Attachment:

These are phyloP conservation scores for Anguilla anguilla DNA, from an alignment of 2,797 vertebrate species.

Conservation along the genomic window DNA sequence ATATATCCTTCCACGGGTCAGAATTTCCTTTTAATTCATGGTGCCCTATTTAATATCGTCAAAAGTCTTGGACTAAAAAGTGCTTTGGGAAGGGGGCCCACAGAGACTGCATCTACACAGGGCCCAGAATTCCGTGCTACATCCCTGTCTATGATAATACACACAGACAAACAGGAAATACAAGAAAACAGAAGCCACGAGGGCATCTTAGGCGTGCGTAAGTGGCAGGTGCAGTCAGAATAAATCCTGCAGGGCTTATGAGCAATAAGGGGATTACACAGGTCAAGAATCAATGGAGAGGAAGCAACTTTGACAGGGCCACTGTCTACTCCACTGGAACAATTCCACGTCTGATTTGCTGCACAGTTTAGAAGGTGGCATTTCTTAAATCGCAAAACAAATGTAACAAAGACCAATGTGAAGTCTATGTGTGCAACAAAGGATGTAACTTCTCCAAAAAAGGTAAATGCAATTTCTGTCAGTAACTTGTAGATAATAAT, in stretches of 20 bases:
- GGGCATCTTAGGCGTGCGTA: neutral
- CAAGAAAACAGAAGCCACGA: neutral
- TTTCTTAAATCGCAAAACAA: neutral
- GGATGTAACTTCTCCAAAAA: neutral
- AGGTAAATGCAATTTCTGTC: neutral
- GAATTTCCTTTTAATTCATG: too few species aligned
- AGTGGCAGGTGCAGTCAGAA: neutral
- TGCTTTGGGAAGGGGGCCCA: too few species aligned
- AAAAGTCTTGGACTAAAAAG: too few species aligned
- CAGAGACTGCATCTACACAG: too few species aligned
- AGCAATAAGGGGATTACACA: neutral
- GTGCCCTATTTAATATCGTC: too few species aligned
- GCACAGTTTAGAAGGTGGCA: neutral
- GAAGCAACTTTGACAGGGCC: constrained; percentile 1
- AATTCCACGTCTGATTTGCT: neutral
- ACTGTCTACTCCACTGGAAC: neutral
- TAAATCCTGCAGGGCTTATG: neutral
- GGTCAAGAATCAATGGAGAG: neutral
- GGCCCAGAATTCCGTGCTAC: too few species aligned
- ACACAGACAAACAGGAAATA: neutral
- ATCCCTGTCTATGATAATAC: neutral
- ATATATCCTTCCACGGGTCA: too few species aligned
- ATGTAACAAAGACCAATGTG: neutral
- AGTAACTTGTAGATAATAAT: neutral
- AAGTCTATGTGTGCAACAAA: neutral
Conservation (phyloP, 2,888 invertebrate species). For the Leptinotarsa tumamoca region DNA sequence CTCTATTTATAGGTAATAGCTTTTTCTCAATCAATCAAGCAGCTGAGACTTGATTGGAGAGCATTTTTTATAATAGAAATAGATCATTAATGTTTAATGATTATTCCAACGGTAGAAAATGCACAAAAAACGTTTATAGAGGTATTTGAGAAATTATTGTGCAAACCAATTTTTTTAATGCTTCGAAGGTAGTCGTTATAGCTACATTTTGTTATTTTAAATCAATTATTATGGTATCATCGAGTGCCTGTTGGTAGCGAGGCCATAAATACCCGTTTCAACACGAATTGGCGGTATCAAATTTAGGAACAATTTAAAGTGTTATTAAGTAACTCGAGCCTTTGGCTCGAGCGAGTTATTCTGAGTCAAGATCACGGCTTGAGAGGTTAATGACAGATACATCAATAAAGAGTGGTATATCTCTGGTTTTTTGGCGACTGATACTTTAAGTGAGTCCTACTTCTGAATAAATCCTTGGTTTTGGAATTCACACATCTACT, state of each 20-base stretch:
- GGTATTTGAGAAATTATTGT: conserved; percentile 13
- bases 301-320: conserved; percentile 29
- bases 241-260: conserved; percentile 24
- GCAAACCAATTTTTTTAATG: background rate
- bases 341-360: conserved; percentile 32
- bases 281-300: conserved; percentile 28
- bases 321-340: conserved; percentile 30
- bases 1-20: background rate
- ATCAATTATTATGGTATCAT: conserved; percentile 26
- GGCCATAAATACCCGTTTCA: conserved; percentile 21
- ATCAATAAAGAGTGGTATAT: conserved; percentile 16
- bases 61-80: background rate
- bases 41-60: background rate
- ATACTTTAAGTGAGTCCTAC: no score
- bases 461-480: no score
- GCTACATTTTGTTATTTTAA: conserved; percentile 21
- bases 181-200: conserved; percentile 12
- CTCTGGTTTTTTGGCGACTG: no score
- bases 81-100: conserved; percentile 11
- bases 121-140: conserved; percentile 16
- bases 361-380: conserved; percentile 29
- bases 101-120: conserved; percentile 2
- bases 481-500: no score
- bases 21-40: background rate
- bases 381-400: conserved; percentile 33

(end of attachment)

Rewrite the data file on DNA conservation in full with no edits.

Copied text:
These are phyloP conservation scores for Anguilla anguilla DNA, from an alignment of 2,797 vertebrate species.

Conservation along the genomic window DNA sequence ATATATCCTTCCACGGGTCAGAATTTCCTTTTAATTCATGGTGCCCTATTTAATATCGTCAAAAGTCTTGGACTAAAAAGTGCTTTGGGAAGGGGGCCCACAGAGACTGCATCTACACAGGGCCCAGAATTCCGTGCTACATCCCTGTCTATGATAATACACACAGACAAACAGGAAATACAAGAAAACAGAAGCCACGAGGGCATCTTAGGCGTGCGTAAGTGGCAGGTGCAGTCAGAATAAATCCTGCAGGGCTTATGAGCAATAAGGGGATTACACAGGTCAAGAATCAATGGAGAGGAAGCAACTTTGACAGGGCCACTGTCTACTCCACTGGAACAATTCCACGTCTGATTTGCTGCACAGTTTAGAAGGTGGCATTTCTTAAATCGCAAAACAAATGTAACAAAGACCAATGTGAAGTCTATGTGTGCAACAAAGGATGTAACTTCTCCAAAAAAGGTAAATGCAATTTCTGTCAGTAACTTGTAGATAATAAT, in stretches of 20 bases:
- GGGCATCTTAGGCGTGCGTA: neutral
- CAAGAAAACAGAAGCCACGA: neutral
- TTTCTTAAATCGCAAAACAA: neutral
- GGATGTAACTTCTCCAAAAA: neutral
- AGGTAAATGCAATTTCTGTC: neutral
- GAATTTCCTTTTAATTCATG: too few species aligned
- AGTGGCAGGTGCAGTCAGAA: neutral
- TGCTTTGGGAAGGGGGCCCA: too few species aligned
- AAAAGTCTTGGACTAAAAAG: too few species aligned
- CAGAGACTGCATCTACACAG: too few species aligned
- AGCAATAAGGGGATTACACA: neutral
- GTGCCCTATTTAATATCGTC: too few species aligned
- GCACAGTTTAGAAGGTGGCA: neutral
- GAAGCAACTTTGACAGGGCC: constrained; percentile 1
- AATTCCACGTCTGATTTGCT: neutral
- ACTGTCTACTCCACTGGAAC: neutral
- TAAATCCTGCAGGGCTTATG: neutral
- GGTCAAGAATCAATGGAGAG: neutral
- GGCCCAGAATTCCGTGCTAC: too few species aligned
- ACACAGACAAACAGGAAATA: neutral
- ATCCCTGTCTATGATAATAC: neutral
- ATATATCCTTCCACGGGTCA: too few species aligned
- ATGTAACAAAGACCAATGTG: neutral
- AGTAACTTGTAGATAATAAT: neutral
- AAGTCTATGTGTGCAACAAA: neutral
Conservation (phyloP, 2,888 invertebrate species). For the Leptinotarsa tumamoca region DNA sequence CTCTATTTATAGGTAATAGCTTTTTCTCAATCAATCAAGCAGCTGAGACTTGATTGGAGAGCATTTTTTATAATAGAAATAGATCATTAATGTTTAATGATTATTCCAACGGTAGAAAATGCACAAAAAACGTTTATAGAGGTATTTGAGAAATTATTGTGCAAACCAATTTTTTTAATGCTTCGAAGGTAGTCGTTATAGCTACATTTTGTTATTTTAAATCAATTATTATGGTATCATCGAGTGCCTGTTGGTAGCGAGGCCATAAATACCCGTTTCAACACGAATTGGCGGTATCAAATTTAGGAACAATTTAAAGTGTTATTAAGTAACTCGAGCCTTTGGCTCGAGCGAGTTATTCTGAGTCAAGATCACGGCTTGAGAGGTTAATGACAGATACATCAATAAAGAGTGGTATATCTCTGGTTTTTTGGCGACTGATACTTTAAGTGAGTCCTACTTCTGAATAAATCCTTGGTTTTGGAATTCACACATCTACT, state of each 20-base stretch:
- GGTATTTGAGAAATTATTGT: conserved; percentile 13
- bases 301-320: conserved; percentile 29
- bases 241-260: conserved; percentile 24
- GCAAACCAATTTTTTTAATG: background rate
- bases 341-360: conserved; percentile 32
- bases 281-300: conserved; percentile 28
- bases 321-340: conserved; percentile 30
- bases 1-20: background rate
- ATCAATTATTATGGTATCAT: conserved; percentile 26
- GGCCATAAATACCCGTTTCA: conserved; percentile 21
- ATCAATAAAGAGTGGTATAT: conserved; percentile 16
- bases 61-80: background rate
- bases 41-60: background rate
- ATACTTTAAGTGAGTCCTAC: no score
- bases 461-480: no score
- GCTACATTTTGTTATTTTAA: conserved; percentile 21
- bases 181-200: conserved; percentile 12
- CTCTGGTTTTTTGGCGACTG: no score
- bases 81-100: conserved; percentile 11
- bases 121-140: conserved; percentile 16
- bases 361-380: conserved; percentile 29
- bases 101-120: conserved; percentile 2
- bases 481-500: no score
- bases 21-40: background rate
- bases 381-400: conserved; percentile 33